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Logan Martin association lights lake, brings improved safety to nighttime water sports

Randy Sparks said there’s something peaceful and relaxing about taking a boat ride under the stars in the evening.

“Sometimes, I go out into the middle of the lake, shut the motor off and just let the boat drift. It’s just a pleasant experience,” said Sparks, an avid fisherman and boater who lives on Logan Martin Lake.

Sparks is not alone. Many boating and fishing enthusiasts enjoy spending a few hours relaxing on the water at night, especially during the spring and summer. That’s why the Logan Martin Lake Protection Association (LMLPA) is stepping up to make its waterway safer after sundown with solar lighted buoys.

Since 2019, the LMLPA, in partnership with the Alabama Law Enforcement Agency (ALEA), has installed 53 lighted navigation buoys, marking sandbars, tree stumps and other possible shallow-water hazards that lie between Logan Martin and Neely Henry dams. Logan Martin is the second Alabama lake that has made the move to add these lighted buoys. The first was Lake Martin.

“We offered to head up this project on behalf of the ALEA,” said LMLPA President Bud Kitchin, noting that each lighted buoy can be seen from a distance of 1 to 2 nautical miles. “We care about the boaters, fishermen and swimmers who use our lake, and want to make it safer, more inviting and more user-friendly.”

Kitchin said the LMLPA has taken on every step of the process. Along with installing and maintaining each $500 buoy, the organization has raised $26,000 to support the project through annual antique car and boat shows, advertising on social media and donations from members and other sponsors.

“We have two goals,” said Kitchin. “In phase one, we plan to raise $50,000 to replace 100 ‘regular’ buoys with lighted ones. We plan to do the same in phase two, which means that by December 2022, we hope to have 200 lighted buoys on our lake.”

Installing the nearly 100-pound buoys is back-breaking work, said Dee Parsons, LMLPA buoy committee chair. After ALEA sends the global positioning system (GPS) coordinates indicating where to place the buoy, Parsons and LMLPA buoy committee members Sparks and David Carboni load it onto the organization’s pontoon boat and head to the chosen site.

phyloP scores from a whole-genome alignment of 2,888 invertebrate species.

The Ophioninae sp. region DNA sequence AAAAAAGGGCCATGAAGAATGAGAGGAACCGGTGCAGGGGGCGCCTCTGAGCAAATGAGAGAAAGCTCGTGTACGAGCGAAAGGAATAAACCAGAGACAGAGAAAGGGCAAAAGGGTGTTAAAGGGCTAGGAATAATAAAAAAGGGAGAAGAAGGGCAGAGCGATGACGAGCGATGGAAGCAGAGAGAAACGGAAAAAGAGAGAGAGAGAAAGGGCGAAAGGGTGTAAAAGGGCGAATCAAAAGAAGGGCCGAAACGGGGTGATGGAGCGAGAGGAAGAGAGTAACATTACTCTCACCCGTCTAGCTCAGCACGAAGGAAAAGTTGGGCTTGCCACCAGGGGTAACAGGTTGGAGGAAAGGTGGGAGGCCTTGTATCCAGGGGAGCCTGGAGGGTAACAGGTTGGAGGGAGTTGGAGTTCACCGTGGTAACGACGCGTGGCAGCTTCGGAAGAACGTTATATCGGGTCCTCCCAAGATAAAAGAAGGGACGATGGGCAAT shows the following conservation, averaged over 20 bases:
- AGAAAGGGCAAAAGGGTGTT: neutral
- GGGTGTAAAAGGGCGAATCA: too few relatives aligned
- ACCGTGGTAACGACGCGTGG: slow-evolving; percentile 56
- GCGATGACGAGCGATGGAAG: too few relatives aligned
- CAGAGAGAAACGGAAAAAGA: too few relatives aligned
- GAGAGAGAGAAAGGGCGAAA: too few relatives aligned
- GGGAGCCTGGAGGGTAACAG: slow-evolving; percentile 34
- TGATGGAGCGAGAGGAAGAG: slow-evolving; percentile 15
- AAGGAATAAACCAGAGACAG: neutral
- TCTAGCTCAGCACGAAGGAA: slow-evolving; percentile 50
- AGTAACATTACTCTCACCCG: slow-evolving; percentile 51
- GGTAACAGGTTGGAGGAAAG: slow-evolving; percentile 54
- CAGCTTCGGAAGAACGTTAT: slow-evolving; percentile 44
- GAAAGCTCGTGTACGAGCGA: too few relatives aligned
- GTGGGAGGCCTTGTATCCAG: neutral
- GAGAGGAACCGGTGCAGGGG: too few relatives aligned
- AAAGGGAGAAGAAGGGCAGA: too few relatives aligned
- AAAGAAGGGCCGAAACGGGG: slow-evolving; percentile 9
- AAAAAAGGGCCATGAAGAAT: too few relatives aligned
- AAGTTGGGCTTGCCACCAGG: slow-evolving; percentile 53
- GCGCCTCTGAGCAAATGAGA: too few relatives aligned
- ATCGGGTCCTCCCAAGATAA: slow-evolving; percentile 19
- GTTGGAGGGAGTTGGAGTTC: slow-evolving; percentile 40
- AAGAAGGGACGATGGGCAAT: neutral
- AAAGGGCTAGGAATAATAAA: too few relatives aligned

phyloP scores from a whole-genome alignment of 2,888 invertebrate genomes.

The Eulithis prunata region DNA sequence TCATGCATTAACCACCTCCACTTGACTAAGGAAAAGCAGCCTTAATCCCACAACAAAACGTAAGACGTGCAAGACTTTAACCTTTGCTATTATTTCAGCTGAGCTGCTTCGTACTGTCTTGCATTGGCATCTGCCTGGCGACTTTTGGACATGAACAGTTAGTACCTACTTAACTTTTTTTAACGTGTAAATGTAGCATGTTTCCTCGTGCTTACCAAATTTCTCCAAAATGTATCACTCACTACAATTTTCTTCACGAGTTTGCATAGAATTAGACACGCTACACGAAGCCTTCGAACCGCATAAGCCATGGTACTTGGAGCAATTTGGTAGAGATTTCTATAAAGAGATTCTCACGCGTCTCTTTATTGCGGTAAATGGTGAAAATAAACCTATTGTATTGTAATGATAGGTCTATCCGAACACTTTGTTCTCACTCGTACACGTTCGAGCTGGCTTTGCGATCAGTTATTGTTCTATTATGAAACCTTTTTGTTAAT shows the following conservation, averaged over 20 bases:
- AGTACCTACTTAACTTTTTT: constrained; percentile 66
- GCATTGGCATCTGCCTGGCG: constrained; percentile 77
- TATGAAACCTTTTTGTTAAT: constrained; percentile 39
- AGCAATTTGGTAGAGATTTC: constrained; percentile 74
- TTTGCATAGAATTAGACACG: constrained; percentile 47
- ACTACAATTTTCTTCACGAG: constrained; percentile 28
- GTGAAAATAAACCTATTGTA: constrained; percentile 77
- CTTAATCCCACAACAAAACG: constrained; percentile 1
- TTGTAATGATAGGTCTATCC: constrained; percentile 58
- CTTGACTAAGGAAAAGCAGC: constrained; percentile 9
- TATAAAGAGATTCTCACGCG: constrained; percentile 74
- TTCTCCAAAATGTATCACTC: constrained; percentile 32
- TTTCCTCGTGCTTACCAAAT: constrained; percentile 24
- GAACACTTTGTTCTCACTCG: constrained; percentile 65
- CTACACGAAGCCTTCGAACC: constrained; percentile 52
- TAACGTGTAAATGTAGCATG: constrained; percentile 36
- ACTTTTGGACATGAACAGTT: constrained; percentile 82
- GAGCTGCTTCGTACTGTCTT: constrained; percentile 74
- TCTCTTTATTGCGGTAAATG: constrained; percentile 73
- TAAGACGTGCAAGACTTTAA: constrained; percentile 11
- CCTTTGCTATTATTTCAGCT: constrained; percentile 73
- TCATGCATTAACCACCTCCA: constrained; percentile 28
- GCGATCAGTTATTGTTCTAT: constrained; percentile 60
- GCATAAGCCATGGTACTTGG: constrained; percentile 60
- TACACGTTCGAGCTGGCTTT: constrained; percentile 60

“We fill a 5-gallon bucket with concrete, and that becomes the anchor,” said Parsons. “We then tether the buoy to one end of a stainless-steel cable and the anchor to the other end, and drop the anchor into the water.”

The last step, Parsons said, is to record the location by taking a photo of the floating buoy and posting it on the LMLPA website. Then, each spring, committee members will make the rounds to ensure each buoy is operating properly and replace its rechargeable battery, if needed.

The LMLPA installs two types of buoys. Most are shallow-water hazard buoys that serve as warning signs, alerting boaters to slow down and watch for underwater obstacles.

“There are places that look perfectly normal, but you could run into a sandbar or tree stump that you can’t see,” Parsons said. “When people come to the lake to enjoy this wonderful resource, it could tear up their boat and really ruin the day if they run over a hazard. The buoys are a way to warn people to stay away from those spots.”

There is a heavy fine for ignoring the second type of buoy. These are installed in no-wake zones such as near marinas. Drivers of boats or other water craft who speed past these markers will be cited by the Alabama Marine Police if they are caught, Kitchin said.

Sparks said knowing the lighted buoys are on the lake puts him at ease.

“On a nice night in the summer, there are boats everywhere. There are also a lot of people who come from out of town and don’t know the lake,” he said. “It gives you peace of mind and makes you feel safer to know the buoys are out there, and you can get through without any problems.”

Kitchin added, “A lot of people just love to get their pontoon boats out after dusk and enjoy the sunset. As you’re coming back home, those lighted buoys keep you away from hazards. It makes us feel good to know we are a catalyst for keeping the lake safe for our residents.”

Along with its lighted buoy program, the LMLPA is involved in many other efforts. It partners with Alabama Power to host Renew Our Rivers cleanups, conducts monthly water-quality testing at 30 locations, and heads educational efforts, such as the St. Clair County Water Festival and the Wetlands Boardwalk project. Last year, though the pandemic brought many activities to a halt, LMLPA members and community volunteers worked hard, removing nearly seven tons of trash from the water during lake cleanups.

Lisa Martindale said Alabama Power is proud to have the LMLPA on its team, helping to improve and protect the lake.

“I appreciate the work that the Logan Martin Lake Protection Association does to improve the safety and enjoyment of our beautiful resource,” said Martindale, reservoir management manager, Southern Company Generation. “The lighted buoy program is a great benefit to ensure boaters are aware of hazards while out on the lake.”

For more information or to donate to the LMLPA’s lighted buoy program, visit http://www.lmlpa.org/.

This story originally appeared on Alabama Power’s Shorelines.

(Courtesy of Alabama NewsCenter)

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